The government recently embarked on a Public Enterprises Reform Programme aimed at reviving, privatising, or jettisoning perennial loss-making parastatals as it wants to stop haemorrhaging the Treasury while freeing up funds for other productive sectors.
With public sector wages and other recurrent expenditures eating up more than 90% of government revenue, the Treasury has virtually crowded out funding for capital projects, thereby retarding economic growth.
Official figures show that at their peak, parastatals accounted for nearly a fifth of GDP. Those were the days when institutions like the Cold Storage Company (CSC), the Grain Marketing Board (GMB), Air Zimbabwe, the National Railways of Zimbabwe (NRZ), and ZESA Holdings were the pride of the nation.
Most of them are now on their knees as they have lost out to new entrants from the private sector. Nearly four decades after independence, the parastatals have become a pale shadow of their old selves due to rampant corruption, mismanagement and interference by parent ministries.
This has prompted President Emmerson Mnangagwa’s government to take a different approach towards the stuttering entities. Under the banner of the Public Enterprises Reform Programme, the government is taking a ruthless approach to non-performing parastatals.
The government has so far approved a raft of reforms that include dissolution, liquidation, absorption, mergers, partial privatisation, and full privatisation to improve efficiency.
The World Bank and Afreximbank are offering technical support for the reforms.
So far asset valuations have been done at Agribank, Chemplex, Petrotrade, Allied Timbers, TelOne, NetOne, Grain Marketing Board, Zupco, National Railways of Zimbabwe, Zesa, and Infrastructure Development Bank of Zimbabwe.
Leading the crusade is Finance Minister Mthuli Ncube, who two weeks ago announced that the government was dissecting GMB into two entities, namely Grain Reserve, and Silo Food Industries.
Grain Reserve will deal specifically with issues regarding the country’s strategic reserves, while Silo Food Industries will largely be a commercial outfit responsible for producing cooking oil and mealie-meal, among other products.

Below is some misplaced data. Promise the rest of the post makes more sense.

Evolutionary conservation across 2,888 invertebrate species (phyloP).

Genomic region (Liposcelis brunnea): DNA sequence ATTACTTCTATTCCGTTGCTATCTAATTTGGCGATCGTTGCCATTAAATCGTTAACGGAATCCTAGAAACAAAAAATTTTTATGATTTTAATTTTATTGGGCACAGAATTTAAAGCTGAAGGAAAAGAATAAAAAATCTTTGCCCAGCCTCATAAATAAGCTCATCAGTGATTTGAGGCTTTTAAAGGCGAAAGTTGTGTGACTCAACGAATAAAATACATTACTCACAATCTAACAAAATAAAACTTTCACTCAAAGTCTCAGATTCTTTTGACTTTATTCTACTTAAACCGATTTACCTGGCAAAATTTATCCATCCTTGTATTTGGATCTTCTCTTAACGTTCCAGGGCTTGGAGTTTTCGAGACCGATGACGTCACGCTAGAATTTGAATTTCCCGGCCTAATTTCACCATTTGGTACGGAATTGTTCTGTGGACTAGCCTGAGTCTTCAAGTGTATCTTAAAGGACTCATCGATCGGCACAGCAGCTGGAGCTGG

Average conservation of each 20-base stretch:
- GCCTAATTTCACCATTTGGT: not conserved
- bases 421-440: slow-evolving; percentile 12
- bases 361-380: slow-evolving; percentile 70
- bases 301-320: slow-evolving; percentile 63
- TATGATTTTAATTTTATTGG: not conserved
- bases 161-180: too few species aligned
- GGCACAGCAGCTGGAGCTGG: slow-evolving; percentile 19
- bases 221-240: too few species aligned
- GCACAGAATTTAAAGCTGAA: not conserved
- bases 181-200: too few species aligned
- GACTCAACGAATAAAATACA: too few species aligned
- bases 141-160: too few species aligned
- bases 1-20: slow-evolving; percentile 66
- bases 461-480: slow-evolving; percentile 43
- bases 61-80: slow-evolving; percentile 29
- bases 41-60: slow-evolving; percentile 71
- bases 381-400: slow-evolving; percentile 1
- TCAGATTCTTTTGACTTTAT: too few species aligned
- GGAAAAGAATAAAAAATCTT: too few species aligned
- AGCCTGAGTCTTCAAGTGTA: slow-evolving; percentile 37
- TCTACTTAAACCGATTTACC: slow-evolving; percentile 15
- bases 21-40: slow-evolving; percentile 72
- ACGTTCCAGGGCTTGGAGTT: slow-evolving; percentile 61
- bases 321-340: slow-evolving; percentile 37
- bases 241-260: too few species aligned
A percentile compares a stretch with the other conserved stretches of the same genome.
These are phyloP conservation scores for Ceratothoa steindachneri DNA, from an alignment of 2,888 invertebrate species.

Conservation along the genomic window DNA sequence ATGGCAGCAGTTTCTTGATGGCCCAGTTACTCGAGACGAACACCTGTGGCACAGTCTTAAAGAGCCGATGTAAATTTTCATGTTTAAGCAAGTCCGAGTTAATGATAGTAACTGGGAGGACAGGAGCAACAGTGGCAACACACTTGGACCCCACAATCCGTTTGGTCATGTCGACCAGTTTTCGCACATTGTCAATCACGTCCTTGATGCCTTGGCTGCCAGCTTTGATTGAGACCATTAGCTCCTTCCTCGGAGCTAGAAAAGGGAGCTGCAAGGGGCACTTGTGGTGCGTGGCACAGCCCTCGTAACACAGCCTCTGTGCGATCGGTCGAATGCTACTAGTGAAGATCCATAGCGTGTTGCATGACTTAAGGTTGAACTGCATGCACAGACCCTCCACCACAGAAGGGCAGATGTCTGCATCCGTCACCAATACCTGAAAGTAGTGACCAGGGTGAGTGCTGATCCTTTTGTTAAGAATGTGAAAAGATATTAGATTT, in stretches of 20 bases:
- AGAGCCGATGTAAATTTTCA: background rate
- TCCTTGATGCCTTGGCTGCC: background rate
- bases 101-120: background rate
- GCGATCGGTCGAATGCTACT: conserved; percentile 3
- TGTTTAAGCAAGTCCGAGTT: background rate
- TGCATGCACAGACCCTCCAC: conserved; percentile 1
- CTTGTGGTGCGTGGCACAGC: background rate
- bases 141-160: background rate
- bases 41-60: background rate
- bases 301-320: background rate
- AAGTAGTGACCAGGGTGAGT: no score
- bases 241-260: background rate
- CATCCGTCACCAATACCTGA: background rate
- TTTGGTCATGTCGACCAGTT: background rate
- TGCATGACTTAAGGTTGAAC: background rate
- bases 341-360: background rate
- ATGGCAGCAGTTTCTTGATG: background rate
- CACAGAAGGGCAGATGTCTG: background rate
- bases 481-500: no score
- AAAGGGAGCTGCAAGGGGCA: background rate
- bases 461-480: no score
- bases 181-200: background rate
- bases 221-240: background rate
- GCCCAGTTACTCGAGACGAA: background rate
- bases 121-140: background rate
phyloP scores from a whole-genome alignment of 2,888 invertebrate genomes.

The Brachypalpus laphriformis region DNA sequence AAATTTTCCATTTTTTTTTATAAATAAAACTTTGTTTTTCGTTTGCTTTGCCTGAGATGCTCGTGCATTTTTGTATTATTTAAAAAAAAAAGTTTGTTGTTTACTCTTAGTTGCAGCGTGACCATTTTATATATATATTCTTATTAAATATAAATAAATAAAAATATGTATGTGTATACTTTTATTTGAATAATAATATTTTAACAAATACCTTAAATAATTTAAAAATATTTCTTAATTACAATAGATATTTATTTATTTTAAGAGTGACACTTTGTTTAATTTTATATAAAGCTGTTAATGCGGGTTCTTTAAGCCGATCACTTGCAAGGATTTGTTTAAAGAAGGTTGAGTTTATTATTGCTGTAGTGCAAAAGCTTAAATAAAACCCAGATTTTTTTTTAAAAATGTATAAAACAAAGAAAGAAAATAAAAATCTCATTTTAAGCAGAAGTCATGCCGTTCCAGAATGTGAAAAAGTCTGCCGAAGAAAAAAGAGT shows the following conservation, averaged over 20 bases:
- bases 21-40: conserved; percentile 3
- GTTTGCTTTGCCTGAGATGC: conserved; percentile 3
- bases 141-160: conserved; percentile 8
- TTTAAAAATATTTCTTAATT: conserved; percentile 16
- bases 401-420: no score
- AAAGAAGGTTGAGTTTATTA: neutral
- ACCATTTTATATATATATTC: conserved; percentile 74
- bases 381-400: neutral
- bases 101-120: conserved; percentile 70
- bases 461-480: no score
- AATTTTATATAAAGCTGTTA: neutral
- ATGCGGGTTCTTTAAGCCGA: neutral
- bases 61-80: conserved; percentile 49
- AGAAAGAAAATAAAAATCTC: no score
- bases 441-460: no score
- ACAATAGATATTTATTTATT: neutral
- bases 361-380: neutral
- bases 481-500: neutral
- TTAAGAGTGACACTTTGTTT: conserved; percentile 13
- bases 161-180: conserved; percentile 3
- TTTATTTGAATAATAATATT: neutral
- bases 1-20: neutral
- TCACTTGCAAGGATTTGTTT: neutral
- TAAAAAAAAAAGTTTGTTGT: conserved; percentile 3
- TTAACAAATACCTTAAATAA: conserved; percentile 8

The government will retain at least 26% equity in Silo. In total, the company will need US$54.7m and ZWL$40m to finance its operations over a five-year period.
“The process of appointing the Silo Food Industries board will be expedited to give the necessary strategic guidance and oversight to the entity, and funding proposals from potential strategic partners will be submitted for consideration and approval by the government,” noted the Cabinet recently.
Edgar Nyoni, the CEO of the State Enterprises Restructuring Agency, says so far the government is in the right direction with regards to the changes.
“It is a process, but I must say it has been largely successful because we are beginning to see some partnerships bearing fruits, while in other parastatals there has been positive re-organisation,” he said.
With regards to the CSC, the government is already in negotiations with the UK-based Boustead Beef Limited for a US$130m deal, which will see CSC going into a smart partnership with the investors.
Lands Minister Perrance Shiri is at the centre of the company’s revival negotiations. If the deal goes through, Boustead will use the CSC infrastructure dotted around the country to process beef for export while financing the rehabilitation of some of the company’s farms where cattle fattening used to take place. Recently, the company said it would introduce at least five new products into the local and export markets, among them ox-tongue tinned, stewed steak meadows, and corned beef.
CSC was once one of Zimbabwe’s biggest meat companies, but it has been struggling financially of late. The new products are part of the company’s resuscitation efforts.